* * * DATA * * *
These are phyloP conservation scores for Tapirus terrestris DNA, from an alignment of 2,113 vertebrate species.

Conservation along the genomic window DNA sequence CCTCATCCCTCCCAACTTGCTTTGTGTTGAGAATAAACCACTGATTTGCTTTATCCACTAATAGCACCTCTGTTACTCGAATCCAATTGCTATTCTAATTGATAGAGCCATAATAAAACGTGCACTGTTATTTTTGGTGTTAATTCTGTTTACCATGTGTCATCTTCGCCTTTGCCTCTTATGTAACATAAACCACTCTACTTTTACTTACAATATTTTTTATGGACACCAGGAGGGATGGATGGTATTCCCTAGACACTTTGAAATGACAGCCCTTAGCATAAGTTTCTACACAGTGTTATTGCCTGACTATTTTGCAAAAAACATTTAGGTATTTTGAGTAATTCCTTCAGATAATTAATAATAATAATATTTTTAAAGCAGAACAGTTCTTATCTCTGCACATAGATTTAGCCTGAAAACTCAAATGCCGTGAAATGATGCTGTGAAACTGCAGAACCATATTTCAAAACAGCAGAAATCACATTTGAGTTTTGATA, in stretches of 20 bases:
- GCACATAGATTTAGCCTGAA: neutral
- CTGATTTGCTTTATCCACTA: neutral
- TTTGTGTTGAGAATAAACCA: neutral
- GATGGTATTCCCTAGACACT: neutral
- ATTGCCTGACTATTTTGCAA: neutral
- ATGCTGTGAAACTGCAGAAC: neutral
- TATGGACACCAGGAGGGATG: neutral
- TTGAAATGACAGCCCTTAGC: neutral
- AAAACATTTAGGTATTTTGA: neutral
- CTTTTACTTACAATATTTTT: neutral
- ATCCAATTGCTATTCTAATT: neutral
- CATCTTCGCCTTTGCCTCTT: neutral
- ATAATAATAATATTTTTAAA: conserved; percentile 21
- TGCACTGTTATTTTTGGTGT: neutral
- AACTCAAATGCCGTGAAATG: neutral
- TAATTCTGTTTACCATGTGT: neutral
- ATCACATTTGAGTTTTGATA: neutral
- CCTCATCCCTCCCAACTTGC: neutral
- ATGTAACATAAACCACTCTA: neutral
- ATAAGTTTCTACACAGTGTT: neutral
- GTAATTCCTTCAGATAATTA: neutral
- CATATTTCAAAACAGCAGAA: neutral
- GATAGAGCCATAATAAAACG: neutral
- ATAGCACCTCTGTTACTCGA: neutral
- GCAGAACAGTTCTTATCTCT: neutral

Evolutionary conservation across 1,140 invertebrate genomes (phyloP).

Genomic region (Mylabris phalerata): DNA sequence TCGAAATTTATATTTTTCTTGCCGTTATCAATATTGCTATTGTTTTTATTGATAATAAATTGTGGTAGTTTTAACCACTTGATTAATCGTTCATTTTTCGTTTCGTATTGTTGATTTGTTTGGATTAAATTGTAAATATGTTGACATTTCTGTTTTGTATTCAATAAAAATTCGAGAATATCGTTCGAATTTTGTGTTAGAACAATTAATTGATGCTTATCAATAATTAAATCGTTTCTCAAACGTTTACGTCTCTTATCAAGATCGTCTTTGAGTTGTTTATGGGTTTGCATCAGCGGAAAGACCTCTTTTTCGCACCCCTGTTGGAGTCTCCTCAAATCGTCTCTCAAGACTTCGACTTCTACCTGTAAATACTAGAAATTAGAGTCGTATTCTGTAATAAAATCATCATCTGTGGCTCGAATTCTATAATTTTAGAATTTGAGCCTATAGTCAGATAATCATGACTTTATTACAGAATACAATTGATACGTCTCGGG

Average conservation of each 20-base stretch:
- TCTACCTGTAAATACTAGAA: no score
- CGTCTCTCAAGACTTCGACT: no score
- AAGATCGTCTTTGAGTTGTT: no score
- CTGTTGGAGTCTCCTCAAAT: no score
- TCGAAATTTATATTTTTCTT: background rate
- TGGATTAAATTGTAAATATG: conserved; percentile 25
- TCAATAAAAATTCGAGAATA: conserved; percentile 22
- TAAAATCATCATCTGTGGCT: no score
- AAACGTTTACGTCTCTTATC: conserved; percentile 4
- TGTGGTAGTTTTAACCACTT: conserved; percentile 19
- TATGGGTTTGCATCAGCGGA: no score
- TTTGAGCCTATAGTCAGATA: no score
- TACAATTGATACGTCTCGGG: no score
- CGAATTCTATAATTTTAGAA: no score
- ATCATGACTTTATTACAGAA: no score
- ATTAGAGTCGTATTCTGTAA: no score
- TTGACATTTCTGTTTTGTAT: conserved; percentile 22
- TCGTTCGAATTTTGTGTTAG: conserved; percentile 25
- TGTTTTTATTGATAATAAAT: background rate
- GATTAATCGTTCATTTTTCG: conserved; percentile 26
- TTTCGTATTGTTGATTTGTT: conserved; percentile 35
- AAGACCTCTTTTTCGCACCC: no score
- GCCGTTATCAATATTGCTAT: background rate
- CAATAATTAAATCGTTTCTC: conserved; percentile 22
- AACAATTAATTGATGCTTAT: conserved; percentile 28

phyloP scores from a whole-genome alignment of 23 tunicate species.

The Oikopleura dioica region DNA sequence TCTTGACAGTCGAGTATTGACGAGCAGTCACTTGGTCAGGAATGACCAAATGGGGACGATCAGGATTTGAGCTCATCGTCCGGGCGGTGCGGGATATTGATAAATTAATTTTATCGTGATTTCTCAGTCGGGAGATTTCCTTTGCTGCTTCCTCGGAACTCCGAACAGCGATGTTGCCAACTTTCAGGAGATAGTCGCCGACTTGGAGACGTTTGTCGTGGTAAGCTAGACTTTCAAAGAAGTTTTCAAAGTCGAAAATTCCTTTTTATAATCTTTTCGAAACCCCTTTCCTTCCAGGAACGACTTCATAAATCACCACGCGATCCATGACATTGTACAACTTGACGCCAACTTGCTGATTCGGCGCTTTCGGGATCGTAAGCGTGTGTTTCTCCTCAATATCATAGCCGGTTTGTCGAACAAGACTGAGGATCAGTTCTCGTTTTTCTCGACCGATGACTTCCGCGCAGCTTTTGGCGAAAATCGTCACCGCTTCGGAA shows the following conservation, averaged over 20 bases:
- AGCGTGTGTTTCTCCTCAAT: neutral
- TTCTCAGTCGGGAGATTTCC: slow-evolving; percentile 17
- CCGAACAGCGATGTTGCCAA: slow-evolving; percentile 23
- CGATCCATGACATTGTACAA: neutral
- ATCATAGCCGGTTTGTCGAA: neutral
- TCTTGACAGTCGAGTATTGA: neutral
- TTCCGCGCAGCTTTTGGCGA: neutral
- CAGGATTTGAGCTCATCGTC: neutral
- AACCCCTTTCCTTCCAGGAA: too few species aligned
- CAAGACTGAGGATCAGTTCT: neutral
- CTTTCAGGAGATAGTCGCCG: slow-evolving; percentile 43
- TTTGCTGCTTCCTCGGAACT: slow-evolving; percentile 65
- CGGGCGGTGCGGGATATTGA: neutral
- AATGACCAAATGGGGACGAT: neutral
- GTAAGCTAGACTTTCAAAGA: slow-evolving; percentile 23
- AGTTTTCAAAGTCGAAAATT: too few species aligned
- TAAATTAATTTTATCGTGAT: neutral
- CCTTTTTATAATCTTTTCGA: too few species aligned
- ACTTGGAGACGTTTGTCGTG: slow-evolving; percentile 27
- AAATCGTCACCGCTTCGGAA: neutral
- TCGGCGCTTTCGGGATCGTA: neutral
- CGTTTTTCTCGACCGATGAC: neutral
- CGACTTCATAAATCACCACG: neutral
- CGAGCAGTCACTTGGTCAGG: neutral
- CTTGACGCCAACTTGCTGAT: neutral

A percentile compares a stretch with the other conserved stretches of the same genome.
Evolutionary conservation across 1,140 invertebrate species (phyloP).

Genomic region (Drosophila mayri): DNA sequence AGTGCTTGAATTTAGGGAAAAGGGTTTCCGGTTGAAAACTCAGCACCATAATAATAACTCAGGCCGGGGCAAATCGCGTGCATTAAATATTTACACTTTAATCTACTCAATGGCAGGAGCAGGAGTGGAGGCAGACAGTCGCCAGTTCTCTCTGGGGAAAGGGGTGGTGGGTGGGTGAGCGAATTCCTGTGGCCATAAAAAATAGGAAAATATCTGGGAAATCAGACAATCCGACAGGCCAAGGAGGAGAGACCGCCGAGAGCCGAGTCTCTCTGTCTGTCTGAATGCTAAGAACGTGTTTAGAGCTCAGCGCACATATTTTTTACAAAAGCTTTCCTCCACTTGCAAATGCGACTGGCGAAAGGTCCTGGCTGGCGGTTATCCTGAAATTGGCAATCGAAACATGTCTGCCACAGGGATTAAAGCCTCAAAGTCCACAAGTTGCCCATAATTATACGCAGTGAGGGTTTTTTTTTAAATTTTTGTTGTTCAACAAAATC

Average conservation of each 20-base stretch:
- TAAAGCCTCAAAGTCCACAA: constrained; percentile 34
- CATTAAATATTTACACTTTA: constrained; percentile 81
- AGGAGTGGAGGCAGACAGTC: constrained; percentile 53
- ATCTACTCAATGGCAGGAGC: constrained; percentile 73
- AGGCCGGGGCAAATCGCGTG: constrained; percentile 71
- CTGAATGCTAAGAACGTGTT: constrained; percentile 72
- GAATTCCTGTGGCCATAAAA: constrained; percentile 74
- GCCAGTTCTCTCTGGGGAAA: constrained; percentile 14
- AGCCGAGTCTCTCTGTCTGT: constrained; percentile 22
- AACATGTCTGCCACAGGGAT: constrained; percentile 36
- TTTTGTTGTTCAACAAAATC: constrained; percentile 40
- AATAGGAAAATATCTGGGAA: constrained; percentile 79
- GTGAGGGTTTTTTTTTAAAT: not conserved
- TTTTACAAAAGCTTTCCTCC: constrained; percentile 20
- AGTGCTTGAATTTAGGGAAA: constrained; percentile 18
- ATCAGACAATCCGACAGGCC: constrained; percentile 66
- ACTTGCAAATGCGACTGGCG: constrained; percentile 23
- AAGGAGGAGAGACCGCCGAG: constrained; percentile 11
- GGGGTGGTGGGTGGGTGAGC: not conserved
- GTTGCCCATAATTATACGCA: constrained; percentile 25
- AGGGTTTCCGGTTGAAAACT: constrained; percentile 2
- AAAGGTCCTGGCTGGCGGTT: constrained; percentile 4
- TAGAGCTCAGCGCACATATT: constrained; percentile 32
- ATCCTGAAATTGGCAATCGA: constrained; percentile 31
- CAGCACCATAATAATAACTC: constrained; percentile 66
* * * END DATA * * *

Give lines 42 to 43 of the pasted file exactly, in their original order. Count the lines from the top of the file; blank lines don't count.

- TTTGAGCCTATAGTCAGATA: no score
- TACAATTGATACGTCTCGGG: no score